Preventing infection after surgery is very important as not only are these infections often uncomfortable and make you feel very sick, but they also increase the risk of more serious complications. For example, if you are less mobile because of an infection after surgery you are at higher risk for a blood clot or if you need a prolonged hospitalization because of an infection in your surgical wound you are at risk of catching another infection while you are in the hospital.
On average an infection related to surgery add four days of hospitalization. Some people will die either directly from the infection or indirectly (for example, from the second infection resistant to most antibiotics that they caught while re-admitted to the hospital with a wound infection). These infections are also costly, a single post operative infection ads on average $10,000 to the surgical price tag.
Antibiotics can help prevent infections after some surgeries. For example, after a hysterectomy antibiotics reduce the risk of infection by 65 percent. Some surgeries are so low risk infection-wise that antibiotics make no difference so there is greater harm in giving them. Remember, there can be catastrophic fall out from inappropriate use of antibiotics. So it’s a balancing act and antibiotics should only be given when there is clear evidence the benefit outweighs the harm.
Despite lots of educational efforts for surgeons and hospitals and clear published guidelines when it comes to GYN surgery women aren’t always getting what is recommended or are often getting antibiotics when they don’t need them at all.
One recent review looked at over a million GYN surgeries, antibiotics were recommended for about half of the procedures and they were not for the other half (based on national guidelines) and it tells an interesting tale of what is really happening.
When antibiotics were clearly indicated by national guidelines 87.1 percent of women received the right antibiotic, 2.3 percent received a non-guideline antibiotic (not necessarily wrong as some patients have so many allergies that all you have left is a non-guideline choice), and 10.6 percent didn’t receive antibiotics at all (definitely wrong).
GYN procedures where antibiotics recommended
Equally concerning (or perhaps even more concerning) was the use of antibiotics when there were clear guidelines saying no antibiotics. In this review of almost 500,000 GYN surgeries 40.2 percent of women received antibiotics when they were clearly not indicated. I know, 40 percent!
Some factors emerged in this study regarding appropriate antibiotic use:
- Women getting surgery in East coast hospitals more likely to get antibiotics when they were not indicated
- Surgeons with a greater volume of surgeries were more likely to use antibiotics appropriately
- Patients getting surgery at a non-teaching hospital were 25% less likely to receive antibiotics when indicated (residents are up to date and are another line of quality check)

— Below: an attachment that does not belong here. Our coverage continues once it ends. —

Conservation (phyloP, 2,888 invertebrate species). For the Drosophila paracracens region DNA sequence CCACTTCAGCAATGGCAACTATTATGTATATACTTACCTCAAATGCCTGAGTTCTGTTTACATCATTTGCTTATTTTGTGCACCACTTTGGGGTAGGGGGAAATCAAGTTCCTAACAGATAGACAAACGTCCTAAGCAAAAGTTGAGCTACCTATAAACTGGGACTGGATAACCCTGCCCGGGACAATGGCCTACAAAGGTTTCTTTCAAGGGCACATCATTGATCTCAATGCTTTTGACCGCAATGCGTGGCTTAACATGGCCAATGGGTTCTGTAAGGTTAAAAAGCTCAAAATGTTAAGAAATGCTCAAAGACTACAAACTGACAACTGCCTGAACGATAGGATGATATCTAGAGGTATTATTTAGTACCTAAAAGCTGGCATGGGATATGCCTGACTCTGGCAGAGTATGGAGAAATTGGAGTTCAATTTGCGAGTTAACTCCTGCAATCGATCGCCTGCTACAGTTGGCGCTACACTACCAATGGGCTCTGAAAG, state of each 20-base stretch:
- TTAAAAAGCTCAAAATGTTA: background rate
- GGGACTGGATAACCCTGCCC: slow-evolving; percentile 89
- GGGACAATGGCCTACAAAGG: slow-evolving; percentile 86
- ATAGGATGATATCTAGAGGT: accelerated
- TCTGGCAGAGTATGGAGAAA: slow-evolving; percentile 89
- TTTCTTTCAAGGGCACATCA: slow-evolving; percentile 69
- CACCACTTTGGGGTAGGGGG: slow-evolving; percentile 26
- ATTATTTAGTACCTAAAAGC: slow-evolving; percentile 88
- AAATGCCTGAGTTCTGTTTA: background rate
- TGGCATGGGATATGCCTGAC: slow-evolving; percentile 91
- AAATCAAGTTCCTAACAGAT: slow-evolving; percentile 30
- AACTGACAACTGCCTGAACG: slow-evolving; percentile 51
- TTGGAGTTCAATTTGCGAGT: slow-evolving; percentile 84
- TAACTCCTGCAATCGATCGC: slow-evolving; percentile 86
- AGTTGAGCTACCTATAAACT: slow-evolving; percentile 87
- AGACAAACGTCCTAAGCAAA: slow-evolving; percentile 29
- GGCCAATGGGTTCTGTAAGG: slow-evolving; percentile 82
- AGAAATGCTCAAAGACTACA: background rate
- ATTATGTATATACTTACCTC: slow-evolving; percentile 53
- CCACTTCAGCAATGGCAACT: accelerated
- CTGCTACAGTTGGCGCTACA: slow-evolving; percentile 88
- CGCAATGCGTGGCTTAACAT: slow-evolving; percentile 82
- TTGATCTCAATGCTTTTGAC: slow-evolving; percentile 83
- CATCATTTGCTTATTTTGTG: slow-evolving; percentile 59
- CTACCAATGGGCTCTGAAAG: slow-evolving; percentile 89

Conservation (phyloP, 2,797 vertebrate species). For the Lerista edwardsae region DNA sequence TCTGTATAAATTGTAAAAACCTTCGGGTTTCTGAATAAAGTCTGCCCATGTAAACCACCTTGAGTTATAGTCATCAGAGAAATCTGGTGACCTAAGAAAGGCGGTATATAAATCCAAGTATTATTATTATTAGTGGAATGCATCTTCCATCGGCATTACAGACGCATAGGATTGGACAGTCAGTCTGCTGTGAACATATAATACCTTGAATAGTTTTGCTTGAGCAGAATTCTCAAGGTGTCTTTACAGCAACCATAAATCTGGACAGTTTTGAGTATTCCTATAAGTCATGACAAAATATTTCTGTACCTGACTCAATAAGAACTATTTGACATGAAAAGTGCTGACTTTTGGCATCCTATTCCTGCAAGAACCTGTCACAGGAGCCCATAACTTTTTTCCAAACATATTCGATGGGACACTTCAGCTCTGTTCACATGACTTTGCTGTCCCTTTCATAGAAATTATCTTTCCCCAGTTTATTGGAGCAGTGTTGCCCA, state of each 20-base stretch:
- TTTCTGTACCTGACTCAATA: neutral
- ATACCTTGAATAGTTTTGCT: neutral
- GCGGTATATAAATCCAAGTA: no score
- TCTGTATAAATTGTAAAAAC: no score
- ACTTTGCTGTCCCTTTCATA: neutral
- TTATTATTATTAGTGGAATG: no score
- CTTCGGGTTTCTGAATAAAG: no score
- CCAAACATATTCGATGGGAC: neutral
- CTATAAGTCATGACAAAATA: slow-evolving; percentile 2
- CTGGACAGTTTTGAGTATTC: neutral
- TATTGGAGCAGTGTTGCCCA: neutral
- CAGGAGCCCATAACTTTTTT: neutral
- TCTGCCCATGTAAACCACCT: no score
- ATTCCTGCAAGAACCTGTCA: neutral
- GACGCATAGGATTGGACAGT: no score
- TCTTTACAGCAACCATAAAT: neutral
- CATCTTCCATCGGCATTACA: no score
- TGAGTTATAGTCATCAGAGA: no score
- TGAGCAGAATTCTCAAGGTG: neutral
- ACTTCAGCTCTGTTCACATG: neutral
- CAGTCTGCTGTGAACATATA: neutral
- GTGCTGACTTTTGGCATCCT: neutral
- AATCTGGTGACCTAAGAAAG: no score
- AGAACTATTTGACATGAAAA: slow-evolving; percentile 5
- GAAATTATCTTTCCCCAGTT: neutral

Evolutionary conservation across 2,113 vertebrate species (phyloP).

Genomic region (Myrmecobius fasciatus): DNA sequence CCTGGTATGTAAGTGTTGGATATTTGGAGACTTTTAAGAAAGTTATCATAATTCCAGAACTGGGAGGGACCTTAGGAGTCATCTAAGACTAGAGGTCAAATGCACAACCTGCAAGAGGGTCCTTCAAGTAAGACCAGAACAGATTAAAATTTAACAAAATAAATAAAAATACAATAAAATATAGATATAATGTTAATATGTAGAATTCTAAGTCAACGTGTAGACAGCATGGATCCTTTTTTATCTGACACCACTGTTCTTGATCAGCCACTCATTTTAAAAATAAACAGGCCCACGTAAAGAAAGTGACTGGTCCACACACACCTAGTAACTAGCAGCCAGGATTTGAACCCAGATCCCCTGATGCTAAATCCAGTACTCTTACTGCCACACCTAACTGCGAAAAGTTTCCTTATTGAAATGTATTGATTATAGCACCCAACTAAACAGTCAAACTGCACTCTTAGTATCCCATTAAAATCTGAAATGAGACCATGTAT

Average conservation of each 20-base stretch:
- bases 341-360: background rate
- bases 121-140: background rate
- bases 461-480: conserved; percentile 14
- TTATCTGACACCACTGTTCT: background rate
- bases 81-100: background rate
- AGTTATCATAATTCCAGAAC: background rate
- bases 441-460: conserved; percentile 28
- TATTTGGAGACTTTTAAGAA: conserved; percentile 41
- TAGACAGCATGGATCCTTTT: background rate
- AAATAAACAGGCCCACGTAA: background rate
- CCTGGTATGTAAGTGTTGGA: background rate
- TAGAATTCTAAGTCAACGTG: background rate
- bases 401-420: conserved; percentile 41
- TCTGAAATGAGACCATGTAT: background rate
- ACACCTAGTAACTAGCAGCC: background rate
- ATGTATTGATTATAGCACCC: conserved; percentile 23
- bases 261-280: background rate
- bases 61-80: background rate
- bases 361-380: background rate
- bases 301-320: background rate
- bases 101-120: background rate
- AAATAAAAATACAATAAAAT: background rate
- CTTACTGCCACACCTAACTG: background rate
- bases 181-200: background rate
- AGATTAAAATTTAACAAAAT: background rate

- Patients with many medical conditions (meaning overall sicker) were more likely to get antibiotics when not indicated
Antibiotic use in procedures where not indicated
Surgery that resulted in removing an ovary, and ovarian cyst, or fibroid (myomectomy). had the highest rate of inappropriate antibiotic use. The chart above from the study by Wright breaks it down by procedure.
So why are so many women getting unindicated antibiotics and why are some people still not getting antibiotics where clearly indicated? It’s hard to know for sure, however, quality measures for getting antibiotics can have unintended consequences and in the panic to make sure the right people get antibiotics everyone gets them. Also some people just don’t know the guidelines or know them and just believe they don’t apply to this particular patient (both sad). I also think some surgeons when faced with a more complicated patient or surgery think extra antibiotics will help. And finally there are probably medicolegal reasons, the belief that perhaps a lawsuit will be less likely if antibiotics are given, however, a complication from a unindicated antibiotic could also result in a lawsuit.
So what is a patient to do? Be empowered. If you are having GYN surgery ask your doctor if antibiotics are indicated and make sure their recommendation follows the ACOG guidelines (see table below). On the day of the surgery double check with the nurse and your surgeon about the antibiotics. It’s a lot to remember, but as long as studies tell us so many women are getting antibiotics they don’t need and a significant percentage are still not getting them it’s a necessary step.
Getting antibiotics when you don’t need them doesn’t mean your doctor cares more or is being extra cautious, in fact it means the opposite.
Guidelines for antibiotics before GYN surgeries